Could Japan disaster cause spike in used cars and parts prices?

By Amanda Hanson - bio | email feedback

JONESBORO, AR (KAIT) - The Japan earthquake and tsunami is shaking up the U.S. automotive industry. The affects of the natural disaster last month halted production for many Japan car manufactures. In the next few weeks, dealerships expect to see shortages in parts manufactured in Japan and are already seeing a hike in used car prices. But, what does that mean for you, the buyer?

"We've had to get a little more creative on how we get some of these cars," said Mike Stevenson, the General Manager at Car Choice, a dealership that specializes in pre-owned vehicles.

"We're having to spend more on transportation now to go get cars further out just to get a good, fair price," said Stevenson.

According to a report from USA Today, The National Automobile Dealers Association pricing service has seen an 11% increase in wholesale prices for many of the popular used compact cars within the last couple of weeks.

Stevenson says in efforts to maintain inventory, they've already teamed up with

"We're trying to actively buy customers vehicles, because a lot of times people are trading them for new cars. We actually can give them a little bit more because we specialize in the pre-owned market," said Stevenson.

But it's not just used cars. Tony Fowler, who is the Service Manager at the Central Toyota Dealership, says there are currently 125 different part numbers that will only to be distributed by manual request. "It helps keep them spread out between the dealers. It's to ensure that no one dealer gets too many, knowing that those parts could be hard to get if they are scarce later on," said Fowler.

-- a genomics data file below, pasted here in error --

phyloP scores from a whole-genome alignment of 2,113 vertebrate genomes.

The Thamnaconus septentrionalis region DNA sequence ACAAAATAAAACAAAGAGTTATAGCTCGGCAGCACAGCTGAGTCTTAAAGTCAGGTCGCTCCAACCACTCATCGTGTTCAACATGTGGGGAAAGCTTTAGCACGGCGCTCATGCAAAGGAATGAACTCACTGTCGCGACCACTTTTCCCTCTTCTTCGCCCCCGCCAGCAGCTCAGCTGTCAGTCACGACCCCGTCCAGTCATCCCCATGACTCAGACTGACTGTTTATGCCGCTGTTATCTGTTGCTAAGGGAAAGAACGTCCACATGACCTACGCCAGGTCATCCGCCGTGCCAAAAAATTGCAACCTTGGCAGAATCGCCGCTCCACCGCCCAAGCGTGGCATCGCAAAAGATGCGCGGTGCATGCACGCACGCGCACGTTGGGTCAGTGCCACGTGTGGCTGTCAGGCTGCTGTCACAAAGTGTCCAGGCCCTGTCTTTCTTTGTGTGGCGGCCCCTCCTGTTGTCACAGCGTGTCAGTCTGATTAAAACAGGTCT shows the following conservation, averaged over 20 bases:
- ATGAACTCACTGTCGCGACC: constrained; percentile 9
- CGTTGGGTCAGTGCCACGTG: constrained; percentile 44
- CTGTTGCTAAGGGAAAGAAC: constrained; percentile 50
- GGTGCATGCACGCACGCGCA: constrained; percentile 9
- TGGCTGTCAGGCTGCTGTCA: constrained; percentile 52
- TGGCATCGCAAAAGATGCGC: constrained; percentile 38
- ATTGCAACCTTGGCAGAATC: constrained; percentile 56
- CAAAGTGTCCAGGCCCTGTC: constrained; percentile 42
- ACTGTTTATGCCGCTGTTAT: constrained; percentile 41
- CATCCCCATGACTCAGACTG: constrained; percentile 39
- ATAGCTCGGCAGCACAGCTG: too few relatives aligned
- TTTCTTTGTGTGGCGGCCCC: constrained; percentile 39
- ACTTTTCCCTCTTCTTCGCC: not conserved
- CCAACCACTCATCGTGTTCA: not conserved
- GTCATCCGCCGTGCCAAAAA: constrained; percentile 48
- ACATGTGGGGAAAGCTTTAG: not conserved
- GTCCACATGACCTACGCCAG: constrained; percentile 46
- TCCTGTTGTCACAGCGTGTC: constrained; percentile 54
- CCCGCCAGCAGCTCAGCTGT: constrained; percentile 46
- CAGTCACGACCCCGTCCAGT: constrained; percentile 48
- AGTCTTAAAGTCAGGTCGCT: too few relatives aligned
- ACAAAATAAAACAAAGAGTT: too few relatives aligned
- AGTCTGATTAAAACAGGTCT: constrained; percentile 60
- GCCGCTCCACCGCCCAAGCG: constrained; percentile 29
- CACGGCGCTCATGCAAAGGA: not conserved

A study done by IHS Automotive predicted the parts shortage could reduce auto production around the world by about thirty-percent. "You'll slow down an entire assembly line for just one part or stop it completely. So re-routing where these parts are going to be made, and figuring out how to get those production lines back open is their main concern," said Fowler.

While Fowler says they haven't noticed a scarcity of auto parts yet, the biggest unknown is the future availability.

"We're still looking at later on this summer before we will start seeing shortages in vehicles and parts in the area. I think the vehicles will be more of a concern at this point," said Fowler.

Fowler says he does not expect the cost of repairs to increase. Mike Stevenson on the other hand says if your car is having problems, he suggests getting it checked out now rather than later.

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